Exploratory Analysis of Fast-Food Chain Restaurant Menus Before and After Implementation of Local Calorie-Labeling Policies, 2005–2011
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Exploratory Analysis of Fast-Food Chain Restaurant Menus Before and After Implementation of Local Calorie-Labeling Policies, 2005–2011

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    Since 2008, several states and municipalities have implemented regulations requiring provision of nutrition information at chain restaurants to address obesity. Although early research into the effect of such labels on consumer decisions has shown mixed results, little information exists on the restaurant industry’s response to labeling. The objective of this exploratory study was to evaluate the effect of menu labeling on fast-food menu offerings over 7 years, from 2005 through 2011.


    Menus from 5 fast-food chains that had outlets in jurisdictions subject to menu-labeling laws (cases) were compared with menus from 4 fast-food chains operating in jurisdictions not requiring labeling (controls). A trend analysis assessed whether case restaurants improved the healthfulness of their menus relative to the control restaurants.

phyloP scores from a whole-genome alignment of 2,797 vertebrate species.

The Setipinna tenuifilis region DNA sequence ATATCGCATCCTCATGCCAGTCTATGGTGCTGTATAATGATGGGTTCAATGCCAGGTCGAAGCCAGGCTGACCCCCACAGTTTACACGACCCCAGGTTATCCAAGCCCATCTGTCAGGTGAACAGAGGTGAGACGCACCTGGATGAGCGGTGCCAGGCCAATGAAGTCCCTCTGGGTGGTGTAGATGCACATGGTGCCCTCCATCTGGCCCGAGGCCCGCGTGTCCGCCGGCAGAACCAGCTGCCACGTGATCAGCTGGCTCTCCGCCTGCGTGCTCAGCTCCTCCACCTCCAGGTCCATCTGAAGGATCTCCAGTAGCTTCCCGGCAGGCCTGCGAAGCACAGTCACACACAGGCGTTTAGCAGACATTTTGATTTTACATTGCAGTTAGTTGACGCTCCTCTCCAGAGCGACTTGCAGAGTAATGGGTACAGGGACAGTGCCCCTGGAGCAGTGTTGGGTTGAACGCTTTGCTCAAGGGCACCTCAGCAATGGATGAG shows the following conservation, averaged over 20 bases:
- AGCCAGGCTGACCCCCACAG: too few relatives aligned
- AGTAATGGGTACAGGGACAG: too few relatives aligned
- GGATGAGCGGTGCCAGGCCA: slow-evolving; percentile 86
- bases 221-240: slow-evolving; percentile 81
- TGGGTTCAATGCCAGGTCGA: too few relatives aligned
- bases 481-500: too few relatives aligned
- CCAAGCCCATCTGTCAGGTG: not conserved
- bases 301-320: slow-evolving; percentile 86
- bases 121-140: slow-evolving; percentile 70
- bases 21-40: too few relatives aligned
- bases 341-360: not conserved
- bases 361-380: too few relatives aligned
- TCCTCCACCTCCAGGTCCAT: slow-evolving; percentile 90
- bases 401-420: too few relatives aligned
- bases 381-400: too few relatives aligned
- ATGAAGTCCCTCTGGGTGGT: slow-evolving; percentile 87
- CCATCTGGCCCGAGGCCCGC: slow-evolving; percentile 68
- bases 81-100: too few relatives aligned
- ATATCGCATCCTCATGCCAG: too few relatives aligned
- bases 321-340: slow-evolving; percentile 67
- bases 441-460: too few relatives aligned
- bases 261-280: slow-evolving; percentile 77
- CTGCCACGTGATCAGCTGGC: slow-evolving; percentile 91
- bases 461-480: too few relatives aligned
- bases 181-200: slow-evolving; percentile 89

Although the overall prevalence of “healthier” food options remained low, a noteworthy increase was seen after 2008 in locations with menu-labeling laws relative to those without such laws. Healthier food options increased from 13% to 20% at case locations while remaining static at 8% at control locations (test for difference in the trend, P = .02). Since 2005, the average calories for an à la carte entrée remained moderately high (approximately 450 kilocalories), with less than 25% of all entrées and sides qualifying as healthier and no clear systematic differences in the trend between chain restaurants in case versus control areas (P ≥ .50).


    These findings suggest that menu labeling has thus far not affected the average nutritional content of fast-food menu items, but it may motivate restaurants to increase the availability of healthier options.

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